All posts tagged featured

OMLs 83, 85 Bid Is a One Day Auction

Any chance of winning? Seplat’s CEO, Austin Avuru

…and final bids for OMLs 52, 53 and 55 must be accompanied with a non- refundable fee equaling 15% of the offer.
By Fred Akanni

Chevron’s sale of its 40% stakes in Oil Mining Leases (OMLs) 83 and 85, in Nigeria’s shallow offshore, will be a one day auction. It is planned not to be as complicated as the company’s sale of its equity in OMLs 52, 53, 55, three onshore leases in the east of the country.

Sometime between mid- September and October 15, 2013, Chevron will simply choose a date on which participating companies will make an offer and the top bidder will be asked to pay, company sources say.

The data room for OMLs 83 and 85 was opened last May, a full month before bids were invited for the three onshore leases. But interest in OMLs 52, 53 and 55 has been marked, with 36 companies making indicative offers as of the deadline of July 29, 2013. Twenty five of these were weeded out. The 11 companies which made it to the second round are currently evaluating the data in Chevron offices in Houston, the United States. They include: Seplat, First Hydrocarbon Nigeria, South Atlantic Petroleum (SAPETRO), which is in league with Niger Delta Petroleum Resources, Sogenal Ltd, Seven Energy, Britannia U, First Exploration and Production Ltd, Amni International Petroleum, Sahara Energy Group Belema and the Dangote Group. They will be expected to make their bids before the end of September. All such bids are to be accompanied with a non-refundable commitment fee which is 15% of the bid offer.  Three finalists are expected to have been announced by October 1, 2013.

But while there’s so much buzz around OMLs 52, 53 and 55, talk around progress of the sale of OMLs 83 and 85 has been muted. There is certainly much less appetite for OMLs 83 and 85, which are located offshore Bayelsa state, regarded as one of the most active sites of piracy in the Gulf of Guinea. OMLs 83 and 85 are also less advantaged because they are undeveloped assets, compared with the eastern onshore OMLs which are mostly producing properties.

Still, OML 83’s Anyala and OML 85’s Madu fields are very prospective acreages that have been the talk of the upstream property market in Nigeria for upwards of eight to 10 years. Chevron “inherited” Anyala and Madu, with its acquisition of Texaco in the late 90s. The fields themselves had only been discovered in the early 1990s and Chevron, though willing to increase output, had kept putting off sanction for their development.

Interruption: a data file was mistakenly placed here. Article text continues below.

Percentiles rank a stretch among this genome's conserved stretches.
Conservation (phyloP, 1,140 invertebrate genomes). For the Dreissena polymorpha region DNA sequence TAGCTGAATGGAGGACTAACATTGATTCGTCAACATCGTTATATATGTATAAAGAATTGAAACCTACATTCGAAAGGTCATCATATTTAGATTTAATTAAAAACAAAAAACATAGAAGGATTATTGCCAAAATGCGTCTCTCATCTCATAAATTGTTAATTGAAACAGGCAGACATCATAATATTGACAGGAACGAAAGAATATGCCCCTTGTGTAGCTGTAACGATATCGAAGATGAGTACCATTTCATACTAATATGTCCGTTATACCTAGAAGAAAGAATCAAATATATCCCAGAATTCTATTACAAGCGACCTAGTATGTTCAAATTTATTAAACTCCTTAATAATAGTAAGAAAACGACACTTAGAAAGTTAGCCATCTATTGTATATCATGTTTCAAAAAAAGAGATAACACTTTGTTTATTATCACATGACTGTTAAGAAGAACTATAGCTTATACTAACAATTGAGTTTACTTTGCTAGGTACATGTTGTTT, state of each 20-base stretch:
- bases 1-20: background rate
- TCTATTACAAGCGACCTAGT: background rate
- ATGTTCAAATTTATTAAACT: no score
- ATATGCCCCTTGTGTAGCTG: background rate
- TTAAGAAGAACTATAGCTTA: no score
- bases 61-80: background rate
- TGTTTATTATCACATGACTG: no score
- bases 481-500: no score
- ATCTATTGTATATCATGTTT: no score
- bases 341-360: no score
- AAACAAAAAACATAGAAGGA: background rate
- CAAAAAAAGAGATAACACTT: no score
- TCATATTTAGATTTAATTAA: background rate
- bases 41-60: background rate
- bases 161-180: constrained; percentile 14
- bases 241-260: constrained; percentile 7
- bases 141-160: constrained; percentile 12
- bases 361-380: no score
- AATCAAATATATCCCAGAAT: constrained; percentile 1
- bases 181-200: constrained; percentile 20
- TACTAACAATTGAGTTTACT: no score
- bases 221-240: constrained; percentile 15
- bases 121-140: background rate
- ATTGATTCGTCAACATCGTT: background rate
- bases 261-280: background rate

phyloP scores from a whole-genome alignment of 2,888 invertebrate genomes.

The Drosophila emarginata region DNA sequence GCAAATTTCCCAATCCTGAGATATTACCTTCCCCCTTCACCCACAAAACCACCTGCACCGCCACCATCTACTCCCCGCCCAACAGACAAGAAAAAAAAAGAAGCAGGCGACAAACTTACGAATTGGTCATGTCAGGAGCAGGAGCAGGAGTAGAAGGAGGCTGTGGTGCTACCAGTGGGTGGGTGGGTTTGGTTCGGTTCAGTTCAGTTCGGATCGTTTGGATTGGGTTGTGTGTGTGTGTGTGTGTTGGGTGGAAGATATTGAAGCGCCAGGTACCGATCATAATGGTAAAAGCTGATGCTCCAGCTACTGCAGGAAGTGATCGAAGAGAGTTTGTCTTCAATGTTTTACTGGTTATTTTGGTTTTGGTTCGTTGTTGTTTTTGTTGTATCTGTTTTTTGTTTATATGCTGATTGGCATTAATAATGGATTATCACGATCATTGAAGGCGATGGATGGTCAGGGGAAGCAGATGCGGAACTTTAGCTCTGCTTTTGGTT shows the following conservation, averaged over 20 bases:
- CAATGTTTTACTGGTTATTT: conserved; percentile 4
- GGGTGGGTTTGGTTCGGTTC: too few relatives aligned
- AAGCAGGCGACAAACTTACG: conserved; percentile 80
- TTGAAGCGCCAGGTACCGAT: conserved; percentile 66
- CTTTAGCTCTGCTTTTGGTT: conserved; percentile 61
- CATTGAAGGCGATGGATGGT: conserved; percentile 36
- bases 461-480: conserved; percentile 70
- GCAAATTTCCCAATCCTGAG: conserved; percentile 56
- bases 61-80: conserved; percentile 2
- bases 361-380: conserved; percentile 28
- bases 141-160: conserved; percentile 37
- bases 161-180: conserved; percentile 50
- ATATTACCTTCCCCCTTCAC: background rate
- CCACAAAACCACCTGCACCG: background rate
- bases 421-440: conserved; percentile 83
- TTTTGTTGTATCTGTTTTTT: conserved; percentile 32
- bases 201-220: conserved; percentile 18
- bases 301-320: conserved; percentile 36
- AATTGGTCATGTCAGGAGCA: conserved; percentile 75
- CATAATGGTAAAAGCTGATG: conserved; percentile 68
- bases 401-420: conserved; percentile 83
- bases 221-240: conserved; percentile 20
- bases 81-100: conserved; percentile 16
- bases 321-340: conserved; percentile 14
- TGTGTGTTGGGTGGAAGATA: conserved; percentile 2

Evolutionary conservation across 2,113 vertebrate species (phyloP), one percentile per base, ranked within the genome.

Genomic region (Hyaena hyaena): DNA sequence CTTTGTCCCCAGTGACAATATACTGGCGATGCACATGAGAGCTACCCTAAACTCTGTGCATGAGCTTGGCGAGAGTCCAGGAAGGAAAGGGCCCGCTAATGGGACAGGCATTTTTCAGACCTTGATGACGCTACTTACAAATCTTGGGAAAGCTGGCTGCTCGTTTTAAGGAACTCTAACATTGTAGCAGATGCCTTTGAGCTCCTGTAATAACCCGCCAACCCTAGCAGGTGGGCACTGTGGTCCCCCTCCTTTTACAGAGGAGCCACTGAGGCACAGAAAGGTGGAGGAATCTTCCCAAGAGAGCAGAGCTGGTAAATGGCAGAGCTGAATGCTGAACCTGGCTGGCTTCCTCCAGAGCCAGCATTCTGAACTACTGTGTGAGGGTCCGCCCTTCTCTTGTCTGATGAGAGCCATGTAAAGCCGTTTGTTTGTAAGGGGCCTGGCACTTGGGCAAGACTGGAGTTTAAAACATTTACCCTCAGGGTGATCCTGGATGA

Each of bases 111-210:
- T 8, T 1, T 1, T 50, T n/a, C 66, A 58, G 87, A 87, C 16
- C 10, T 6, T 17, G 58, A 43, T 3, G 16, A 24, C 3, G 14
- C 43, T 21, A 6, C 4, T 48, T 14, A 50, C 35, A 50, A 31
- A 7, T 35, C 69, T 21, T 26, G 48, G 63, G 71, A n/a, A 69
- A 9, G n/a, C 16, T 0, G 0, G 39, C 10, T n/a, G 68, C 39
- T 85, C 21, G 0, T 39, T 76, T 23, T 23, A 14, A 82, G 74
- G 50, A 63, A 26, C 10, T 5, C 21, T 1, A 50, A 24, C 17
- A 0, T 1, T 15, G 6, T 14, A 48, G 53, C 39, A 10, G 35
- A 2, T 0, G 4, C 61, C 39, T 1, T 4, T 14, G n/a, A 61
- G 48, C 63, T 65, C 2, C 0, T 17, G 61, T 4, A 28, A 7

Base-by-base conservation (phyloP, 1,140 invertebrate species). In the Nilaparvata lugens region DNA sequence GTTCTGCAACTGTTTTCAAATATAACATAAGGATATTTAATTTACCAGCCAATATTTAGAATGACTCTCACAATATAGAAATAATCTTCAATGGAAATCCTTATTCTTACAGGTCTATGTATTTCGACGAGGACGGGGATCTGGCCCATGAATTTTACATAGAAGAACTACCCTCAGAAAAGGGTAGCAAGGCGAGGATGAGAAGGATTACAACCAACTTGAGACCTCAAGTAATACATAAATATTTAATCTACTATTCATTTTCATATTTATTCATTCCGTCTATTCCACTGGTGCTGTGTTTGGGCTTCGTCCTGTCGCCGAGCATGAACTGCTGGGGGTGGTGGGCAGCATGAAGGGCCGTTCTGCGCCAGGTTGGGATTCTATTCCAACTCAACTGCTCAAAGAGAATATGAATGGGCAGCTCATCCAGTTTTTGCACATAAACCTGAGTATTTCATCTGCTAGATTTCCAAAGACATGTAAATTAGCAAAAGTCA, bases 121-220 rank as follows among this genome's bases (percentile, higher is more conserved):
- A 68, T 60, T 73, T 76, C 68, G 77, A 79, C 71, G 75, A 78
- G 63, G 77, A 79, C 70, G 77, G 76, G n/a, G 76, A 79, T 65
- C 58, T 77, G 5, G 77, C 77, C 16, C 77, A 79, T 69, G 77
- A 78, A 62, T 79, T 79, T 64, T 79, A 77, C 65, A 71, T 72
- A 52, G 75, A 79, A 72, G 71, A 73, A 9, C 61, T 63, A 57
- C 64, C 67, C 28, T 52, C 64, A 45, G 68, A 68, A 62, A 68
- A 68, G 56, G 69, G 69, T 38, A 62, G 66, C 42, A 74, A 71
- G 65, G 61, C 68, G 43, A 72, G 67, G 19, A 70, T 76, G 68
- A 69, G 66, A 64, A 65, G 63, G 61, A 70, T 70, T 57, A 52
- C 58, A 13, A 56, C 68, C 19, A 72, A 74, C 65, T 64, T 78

The Information Memorandum sent to the invited companies declares that OML 83’s Anyala field “has discovered total resource and upside potential (as deeper opportunities are mapped) of over 200MMBOE(8/8ths). The field’s discovery well, Anyala 01A, drilled in 1974, encountered 259 feet net gas sands, 50 feet net oil sands and 34 feet net undifferentiated hydrocarbon. Additional five exploratory and six appraisal wells were drilled and evaluated between 1996 and 2006. The field is fully covered by seismic data, Chevron notes in the IM, stating that “250km of 3D seismic data was acquired over Anyala field in 1993 and processed in 1994. 700 km of 2000 vintage migrated full stack3D seismic data was bought in 2006. Time-depth chart is based on Anyala 4 and Anyala 8 check shots and seismic stacking velocity”.

OML 85’s Madu field has discovered total resource and upside potential (as deeper opportunities are mapped) of over 140MMBOE (8/8ths). Approximately 45% of discovered resource is gas. The field was discovered in 1992 with Madu 01 well, drilled in 80 feet of water to a TD of 9, 114 feet True Vertical Depth subsea. The well encountered 170 feet net oil and 146 feet net gas in six hydrocarbon zones. Additional nine appraisal wells were drilled and evaluated between 1992 and 2006, the company says.